Politician Addresses the ‘Facebook Generation’
Friday 17 September, 2010
The spread of Facebook could have an unforseen impact on politics, according to the Liberal Member for Ginninderra in the Legislative Assembly of the Australian Capital Territory, Alistair Coe.
Mr Coe, now 26, is the youngest member of the Assembly, having been elected in 2008.
Speaking at the College on Wednesday, September 1, he said he was part of the Facebook generation. But because at present the average age of parliamentarians was around 40 years, most had not recorded their past, complete with photos, online. He said that would change dramatically in future and warned young people who were considering entering public life to be very careful of the information they uploaded to Facebook. By the year 2030, most people standing for election would have recorded their whole adult lives online and those records could be open to public scrutiny. It was even possible that political parties would be hesitant to preselect people with a “history” on Facebook. It was also possible that some politicians would use their Facebook records as a way of underlining the “excellence of their integrity”.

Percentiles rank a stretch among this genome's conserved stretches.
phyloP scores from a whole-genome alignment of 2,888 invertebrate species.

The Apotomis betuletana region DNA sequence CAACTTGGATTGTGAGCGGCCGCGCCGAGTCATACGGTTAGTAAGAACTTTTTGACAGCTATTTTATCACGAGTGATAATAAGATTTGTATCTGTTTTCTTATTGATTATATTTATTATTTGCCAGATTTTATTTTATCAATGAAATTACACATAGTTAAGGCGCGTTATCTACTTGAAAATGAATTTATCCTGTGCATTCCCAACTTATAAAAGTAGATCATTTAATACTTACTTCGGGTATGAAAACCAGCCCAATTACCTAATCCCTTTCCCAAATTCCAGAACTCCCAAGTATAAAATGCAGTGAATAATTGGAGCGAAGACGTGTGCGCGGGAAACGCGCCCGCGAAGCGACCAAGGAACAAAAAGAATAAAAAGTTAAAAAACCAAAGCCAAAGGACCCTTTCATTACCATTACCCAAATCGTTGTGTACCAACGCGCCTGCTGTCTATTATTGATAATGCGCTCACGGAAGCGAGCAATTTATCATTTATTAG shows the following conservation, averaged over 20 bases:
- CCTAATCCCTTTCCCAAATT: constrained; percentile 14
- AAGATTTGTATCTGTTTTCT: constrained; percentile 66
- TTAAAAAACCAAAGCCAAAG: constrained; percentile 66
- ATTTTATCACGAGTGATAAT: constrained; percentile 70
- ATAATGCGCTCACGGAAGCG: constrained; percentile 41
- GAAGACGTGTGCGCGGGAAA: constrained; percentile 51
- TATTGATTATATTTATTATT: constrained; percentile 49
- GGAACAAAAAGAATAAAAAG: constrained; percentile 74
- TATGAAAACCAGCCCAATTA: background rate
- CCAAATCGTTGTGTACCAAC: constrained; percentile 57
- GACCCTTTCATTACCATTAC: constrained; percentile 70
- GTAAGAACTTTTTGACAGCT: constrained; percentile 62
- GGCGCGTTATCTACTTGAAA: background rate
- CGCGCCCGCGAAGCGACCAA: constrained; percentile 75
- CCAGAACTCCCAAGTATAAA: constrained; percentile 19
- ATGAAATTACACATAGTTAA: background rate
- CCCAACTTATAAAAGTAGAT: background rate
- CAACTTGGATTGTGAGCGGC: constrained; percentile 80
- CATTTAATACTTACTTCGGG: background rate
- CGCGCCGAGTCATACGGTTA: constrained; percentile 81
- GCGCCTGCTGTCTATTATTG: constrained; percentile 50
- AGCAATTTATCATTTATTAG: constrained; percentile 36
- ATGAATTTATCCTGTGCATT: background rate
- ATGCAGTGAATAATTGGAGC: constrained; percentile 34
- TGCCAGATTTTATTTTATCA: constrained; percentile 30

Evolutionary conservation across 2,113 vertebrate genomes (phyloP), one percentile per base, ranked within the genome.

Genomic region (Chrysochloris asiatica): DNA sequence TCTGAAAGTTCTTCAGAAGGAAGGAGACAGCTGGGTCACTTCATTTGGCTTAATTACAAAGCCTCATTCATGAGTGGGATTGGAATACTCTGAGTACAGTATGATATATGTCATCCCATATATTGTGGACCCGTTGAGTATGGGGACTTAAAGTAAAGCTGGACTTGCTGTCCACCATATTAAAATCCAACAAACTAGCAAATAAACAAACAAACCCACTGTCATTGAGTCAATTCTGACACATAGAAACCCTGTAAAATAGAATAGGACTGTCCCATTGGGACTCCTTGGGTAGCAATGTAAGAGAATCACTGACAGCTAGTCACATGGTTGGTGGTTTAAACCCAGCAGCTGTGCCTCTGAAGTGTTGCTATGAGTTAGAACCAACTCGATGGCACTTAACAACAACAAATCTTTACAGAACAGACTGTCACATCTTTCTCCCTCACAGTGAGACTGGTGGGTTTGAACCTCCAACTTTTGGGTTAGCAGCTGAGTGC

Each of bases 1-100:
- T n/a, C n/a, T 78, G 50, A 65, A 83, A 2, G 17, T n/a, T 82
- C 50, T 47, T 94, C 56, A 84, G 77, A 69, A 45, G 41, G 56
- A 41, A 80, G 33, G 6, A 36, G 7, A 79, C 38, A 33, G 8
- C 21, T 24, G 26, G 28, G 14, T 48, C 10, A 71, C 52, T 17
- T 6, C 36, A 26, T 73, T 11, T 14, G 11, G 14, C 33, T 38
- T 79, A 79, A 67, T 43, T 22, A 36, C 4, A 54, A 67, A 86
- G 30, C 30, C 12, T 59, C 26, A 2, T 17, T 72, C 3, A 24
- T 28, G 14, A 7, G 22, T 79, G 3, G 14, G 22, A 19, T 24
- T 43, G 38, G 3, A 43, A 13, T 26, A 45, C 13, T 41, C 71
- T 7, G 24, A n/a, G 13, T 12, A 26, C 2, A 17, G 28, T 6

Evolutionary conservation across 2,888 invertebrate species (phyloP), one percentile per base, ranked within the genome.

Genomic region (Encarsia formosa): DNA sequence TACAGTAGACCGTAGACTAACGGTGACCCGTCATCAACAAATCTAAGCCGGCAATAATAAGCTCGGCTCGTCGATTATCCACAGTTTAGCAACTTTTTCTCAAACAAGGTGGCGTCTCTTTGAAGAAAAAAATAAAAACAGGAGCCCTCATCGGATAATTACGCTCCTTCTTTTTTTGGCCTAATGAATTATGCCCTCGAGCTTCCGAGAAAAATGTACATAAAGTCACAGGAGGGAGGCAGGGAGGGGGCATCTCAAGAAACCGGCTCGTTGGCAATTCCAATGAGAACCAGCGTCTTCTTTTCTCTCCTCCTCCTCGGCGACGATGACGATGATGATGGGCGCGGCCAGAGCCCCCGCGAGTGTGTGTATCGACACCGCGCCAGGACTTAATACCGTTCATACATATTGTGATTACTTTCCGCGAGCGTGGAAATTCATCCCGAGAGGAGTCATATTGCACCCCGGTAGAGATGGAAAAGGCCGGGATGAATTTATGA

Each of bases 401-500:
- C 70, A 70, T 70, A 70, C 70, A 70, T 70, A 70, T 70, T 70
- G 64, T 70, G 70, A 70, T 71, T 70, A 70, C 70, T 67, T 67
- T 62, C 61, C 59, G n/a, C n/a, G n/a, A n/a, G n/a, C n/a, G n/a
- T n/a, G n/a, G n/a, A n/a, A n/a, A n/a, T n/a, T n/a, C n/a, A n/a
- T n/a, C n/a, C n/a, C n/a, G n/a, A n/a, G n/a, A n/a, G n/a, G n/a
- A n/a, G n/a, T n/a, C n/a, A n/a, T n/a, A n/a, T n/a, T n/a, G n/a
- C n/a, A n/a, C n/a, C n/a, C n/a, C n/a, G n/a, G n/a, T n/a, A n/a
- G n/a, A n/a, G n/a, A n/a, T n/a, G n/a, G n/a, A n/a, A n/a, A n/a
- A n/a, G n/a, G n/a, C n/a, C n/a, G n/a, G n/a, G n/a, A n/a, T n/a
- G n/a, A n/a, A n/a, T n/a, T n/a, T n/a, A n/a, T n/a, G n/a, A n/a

“People are sceptical of CVs and written third-party endorsements,” he said. “Anyone can get a third-party endorsement. The importance of your Facebook record is certainly something worth considering when you look at the way you are using Facebook.
“I am probably one of the last politicians to escape it, but anyone elected from now on will face this kind of challenge.” He encouraged resident to think carefully about where they want to go in life.